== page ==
YELLOWKNIFE, NWT: I would meet James in the evening, after dinner at around 9pm, when it was still light and felt more like six or seven. We would drive out somewhere as we talked, James taking me to see the old gold mines on the edge of town with their 'danger' and 'open pit' signs, discarded foreign materials—a piece of long black tubing here, a rusting metal stump there—in a dune-like landscape of rocky, grey rubble grown over with small trees, bushes and purple fireweed that slowly gave way to the solid rock of the Precambrian Canadian Shield. Or we would head out to a small lake surrounded by low trees, where in the winter, James said, the aurora would dance above them.
The cirrus clouds and smoky air lent a mottled purplish-blue to the sky as I took a photograph of James, standing solidly in a wide stance, with arms folded across his blue-striped polo shirt, and smiling. He had a kind face with dark hair and a small, neat beard and wore thin glasses that I could barely see from where I stood. In the picture the lines of cirrus almost mirrored the lake's ripples and the water took on a faint pinkish hue. Or we would go to a Tim Hortons drive-through for coffee, despite it being 10pm, just because, as James said, it's a Canadian institution.
Yellowknife is often described as the best place in the world to see the aurora
James Pugsley is an amateur astronomer, ex-journalist, government employee and president of Astronomy North, a volunteer organization for education and outreach about the northern skies. The far northern, or southern, sky can be very different to that shown in textbooks based on lower latitudes. The most obvious difference is the view of the Sun. High latitudes see dramatic seasonal effects like long, sometimes endless, summer days and dark winters. The view of the Moon and the stars is also different. Around the shoulders of the solstice, a month or so either side, sky watchers may be treated to a display of noctilucent clouds—bright blue wisps of extremely high-altitude ice crystals reflecting light from the newly set sun into the twilight sky. Then from September to May there is the aurora, and James will be out with his cameras.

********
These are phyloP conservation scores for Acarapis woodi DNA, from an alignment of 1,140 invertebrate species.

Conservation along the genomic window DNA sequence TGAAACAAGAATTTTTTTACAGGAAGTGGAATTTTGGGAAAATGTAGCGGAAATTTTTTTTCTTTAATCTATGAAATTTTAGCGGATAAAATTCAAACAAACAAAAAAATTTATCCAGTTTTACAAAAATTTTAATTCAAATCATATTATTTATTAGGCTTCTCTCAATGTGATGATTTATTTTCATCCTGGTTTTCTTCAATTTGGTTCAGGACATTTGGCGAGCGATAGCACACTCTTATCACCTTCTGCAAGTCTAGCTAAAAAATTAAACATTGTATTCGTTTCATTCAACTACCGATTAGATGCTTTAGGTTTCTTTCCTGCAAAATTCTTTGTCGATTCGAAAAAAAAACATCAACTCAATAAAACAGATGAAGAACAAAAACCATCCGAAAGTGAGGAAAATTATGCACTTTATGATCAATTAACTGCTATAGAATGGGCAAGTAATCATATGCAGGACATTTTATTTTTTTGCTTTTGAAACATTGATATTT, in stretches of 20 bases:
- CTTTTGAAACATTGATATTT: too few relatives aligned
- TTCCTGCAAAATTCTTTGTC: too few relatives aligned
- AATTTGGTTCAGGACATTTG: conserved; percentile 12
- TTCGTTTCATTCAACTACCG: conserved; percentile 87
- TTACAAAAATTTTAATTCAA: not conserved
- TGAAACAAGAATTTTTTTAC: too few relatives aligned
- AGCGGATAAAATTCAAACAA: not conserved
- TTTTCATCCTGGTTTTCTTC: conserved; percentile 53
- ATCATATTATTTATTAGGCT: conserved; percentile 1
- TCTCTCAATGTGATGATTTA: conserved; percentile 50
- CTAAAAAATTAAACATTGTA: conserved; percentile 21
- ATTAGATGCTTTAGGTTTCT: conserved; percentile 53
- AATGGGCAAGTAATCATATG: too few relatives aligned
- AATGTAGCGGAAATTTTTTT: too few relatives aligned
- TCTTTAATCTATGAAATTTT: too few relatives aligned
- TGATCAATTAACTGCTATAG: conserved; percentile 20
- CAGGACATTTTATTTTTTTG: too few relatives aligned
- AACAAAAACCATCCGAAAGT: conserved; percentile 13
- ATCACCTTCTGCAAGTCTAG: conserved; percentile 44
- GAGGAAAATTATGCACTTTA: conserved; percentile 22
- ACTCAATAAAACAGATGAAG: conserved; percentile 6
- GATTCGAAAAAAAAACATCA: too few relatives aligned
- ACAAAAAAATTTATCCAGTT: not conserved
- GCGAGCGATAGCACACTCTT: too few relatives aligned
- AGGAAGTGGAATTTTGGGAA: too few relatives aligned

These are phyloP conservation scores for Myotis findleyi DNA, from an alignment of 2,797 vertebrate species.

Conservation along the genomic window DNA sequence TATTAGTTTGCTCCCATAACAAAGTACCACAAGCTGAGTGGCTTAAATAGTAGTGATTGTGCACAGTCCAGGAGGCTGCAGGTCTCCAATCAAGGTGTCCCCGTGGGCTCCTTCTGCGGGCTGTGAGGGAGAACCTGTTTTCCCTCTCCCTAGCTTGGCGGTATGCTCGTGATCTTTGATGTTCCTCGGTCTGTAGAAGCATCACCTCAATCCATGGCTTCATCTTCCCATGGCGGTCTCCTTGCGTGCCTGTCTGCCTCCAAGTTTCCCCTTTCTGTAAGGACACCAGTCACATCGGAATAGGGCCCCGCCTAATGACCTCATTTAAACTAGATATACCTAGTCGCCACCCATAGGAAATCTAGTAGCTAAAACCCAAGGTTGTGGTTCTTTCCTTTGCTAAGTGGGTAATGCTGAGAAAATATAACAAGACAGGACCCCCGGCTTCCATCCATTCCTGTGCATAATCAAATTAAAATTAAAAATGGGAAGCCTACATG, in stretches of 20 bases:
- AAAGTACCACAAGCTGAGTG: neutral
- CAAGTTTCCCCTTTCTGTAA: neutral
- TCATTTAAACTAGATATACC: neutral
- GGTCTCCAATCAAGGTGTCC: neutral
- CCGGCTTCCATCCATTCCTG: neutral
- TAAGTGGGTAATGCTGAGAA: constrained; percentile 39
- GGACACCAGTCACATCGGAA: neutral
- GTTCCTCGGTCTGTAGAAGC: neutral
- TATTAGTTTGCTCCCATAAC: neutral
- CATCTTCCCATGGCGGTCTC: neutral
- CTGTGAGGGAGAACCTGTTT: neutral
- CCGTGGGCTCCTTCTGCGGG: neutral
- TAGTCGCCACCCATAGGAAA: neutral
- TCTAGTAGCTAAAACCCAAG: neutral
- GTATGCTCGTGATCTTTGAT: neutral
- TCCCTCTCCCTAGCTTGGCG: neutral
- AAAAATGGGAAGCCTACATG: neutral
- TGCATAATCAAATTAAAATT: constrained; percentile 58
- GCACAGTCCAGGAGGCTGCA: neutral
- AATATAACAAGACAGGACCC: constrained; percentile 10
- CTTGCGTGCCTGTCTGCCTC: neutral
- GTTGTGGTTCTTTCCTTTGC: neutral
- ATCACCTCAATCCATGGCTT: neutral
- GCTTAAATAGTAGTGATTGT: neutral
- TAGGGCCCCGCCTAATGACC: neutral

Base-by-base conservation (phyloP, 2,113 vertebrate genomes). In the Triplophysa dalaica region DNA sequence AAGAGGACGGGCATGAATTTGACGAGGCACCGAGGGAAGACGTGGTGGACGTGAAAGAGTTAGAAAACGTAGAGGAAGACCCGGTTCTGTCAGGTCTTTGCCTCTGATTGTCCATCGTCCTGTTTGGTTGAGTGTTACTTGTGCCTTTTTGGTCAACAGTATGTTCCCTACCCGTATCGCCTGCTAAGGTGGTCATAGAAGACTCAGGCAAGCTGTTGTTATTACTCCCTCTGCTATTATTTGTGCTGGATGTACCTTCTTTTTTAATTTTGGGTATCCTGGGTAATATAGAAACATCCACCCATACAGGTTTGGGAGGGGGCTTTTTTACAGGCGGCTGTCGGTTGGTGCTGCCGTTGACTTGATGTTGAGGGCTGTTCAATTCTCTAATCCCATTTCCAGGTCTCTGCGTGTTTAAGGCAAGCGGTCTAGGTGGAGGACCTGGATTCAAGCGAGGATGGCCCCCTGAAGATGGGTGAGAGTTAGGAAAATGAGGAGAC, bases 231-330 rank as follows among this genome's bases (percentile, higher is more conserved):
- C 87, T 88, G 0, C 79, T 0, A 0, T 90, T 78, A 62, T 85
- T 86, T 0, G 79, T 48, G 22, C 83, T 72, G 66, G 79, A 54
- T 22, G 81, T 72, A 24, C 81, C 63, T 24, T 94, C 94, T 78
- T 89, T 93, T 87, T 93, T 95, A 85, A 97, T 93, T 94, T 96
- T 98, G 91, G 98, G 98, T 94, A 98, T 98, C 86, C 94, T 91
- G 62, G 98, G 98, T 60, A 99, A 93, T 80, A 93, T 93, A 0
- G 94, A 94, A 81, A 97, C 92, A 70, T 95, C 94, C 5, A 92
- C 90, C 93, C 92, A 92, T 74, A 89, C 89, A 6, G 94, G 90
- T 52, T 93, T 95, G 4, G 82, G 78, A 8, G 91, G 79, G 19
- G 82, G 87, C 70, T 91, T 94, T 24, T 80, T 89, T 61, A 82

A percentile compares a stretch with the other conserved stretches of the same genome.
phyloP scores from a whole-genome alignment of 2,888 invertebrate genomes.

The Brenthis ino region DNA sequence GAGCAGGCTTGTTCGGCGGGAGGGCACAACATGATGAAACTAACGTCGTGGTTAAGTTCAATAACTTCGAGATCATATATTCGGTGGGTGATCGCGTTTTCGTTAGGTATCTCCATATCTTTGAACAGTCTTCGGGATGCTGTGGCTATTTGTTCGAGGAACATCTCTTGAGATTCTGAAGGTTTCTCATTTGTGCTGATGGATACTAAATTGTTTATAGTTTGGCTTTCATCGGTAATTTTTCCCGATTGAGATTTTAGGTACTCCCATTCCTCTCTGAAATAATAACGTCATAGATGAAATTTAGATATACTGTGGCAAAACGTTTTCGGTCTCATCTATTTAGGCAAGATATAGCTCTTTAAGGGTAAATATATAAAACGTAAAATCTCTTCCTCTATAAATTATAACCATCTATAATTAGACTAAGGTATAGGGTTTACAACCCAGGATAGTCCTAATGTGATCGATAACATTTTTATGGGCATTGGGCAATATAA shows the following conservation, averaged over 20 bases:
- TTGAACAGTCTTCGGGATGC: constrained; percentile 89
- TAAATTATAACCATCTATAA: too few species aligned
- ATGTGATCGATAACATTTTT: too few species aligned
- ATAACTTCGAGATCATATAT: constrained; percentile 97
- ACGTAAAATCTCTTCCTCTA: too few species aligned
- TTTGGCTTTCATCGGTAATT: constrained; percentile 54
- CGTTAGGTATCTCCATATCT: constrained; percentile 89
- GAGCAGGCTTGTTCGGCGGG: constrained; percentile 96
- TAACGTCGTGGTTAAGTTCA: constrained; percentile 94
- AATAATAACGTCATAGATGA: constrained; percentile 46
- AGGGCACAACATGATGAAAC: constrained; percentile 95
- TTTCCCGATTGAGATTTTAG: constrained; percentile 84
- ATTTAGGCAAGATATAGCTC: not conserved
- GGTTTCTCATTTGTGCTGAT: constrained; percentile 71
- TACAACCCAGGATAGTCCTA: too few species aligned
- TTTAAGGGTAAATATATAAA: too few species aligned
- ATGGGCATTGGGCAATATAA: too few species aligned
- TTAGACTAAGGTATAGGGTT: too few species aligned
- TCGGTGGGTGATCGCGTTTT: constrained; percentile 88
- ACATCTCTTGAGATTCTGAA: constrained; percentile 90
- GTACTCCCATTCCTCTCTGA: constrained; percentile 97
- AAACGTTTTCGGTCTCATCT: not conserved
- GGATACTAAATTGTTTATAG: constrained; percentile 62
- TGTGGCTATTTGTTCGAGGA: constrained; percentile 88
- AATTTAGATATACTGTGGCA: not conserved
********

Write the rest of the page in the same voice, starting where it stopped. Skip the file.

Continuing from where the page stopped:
James runs the AuroraMAX project, a collaboration between Eric Donovan's team at the University of Calgary, the Canadian Space Agency, the City of Yellowknife and the Astronomy North Society. It is an outreach initiative that aims to show the splendour of the northern lights, raise awareness of the science and also showcase Canada's scientific interest in the aurora and some of the leading projects like THEMIS. James gathers data to show the intensity and frequency of the northern lights and to demonstrate that they are not just an occasional thing for Yellowknifers. The aurora is happening almost every night.
'We have consistently seen substorm activity above Yellowknife whether there's an active sun or not.' James told me. Yellowknife is in a prime spot and is often described as the best place in the world to see the aurora. It is the unique combination of perfect magnetic latitude and arid climate. It sits right in the auroral zone in the centre of a continent and in the rain shadow of the Mackenzie Mountains to the west. Consequently it has mostly clear nights, perfect for aurora viewing.
Initially the aim of AuroraMAX was to connect a Canadian audience with what was going on in their back yard, but a side benefit is that they showcase their aurora to the world, broadcasting the display above Yellowknife via the Internet every night from September to May. The AuroraMAX website gets more than 13 million hits over the course of the winter, and on the Canadian Space Agency site the page that gets the most hits by a long way is the AuroraMAX page. People just love the aurora.
Excerpted from Aurora: In Search of the Northern Lights by Melanie Windridge. Copyright © 2016 by Melanie Windridge. Published by William Collins of HarperCollinsPublishers. All Rights Reserved.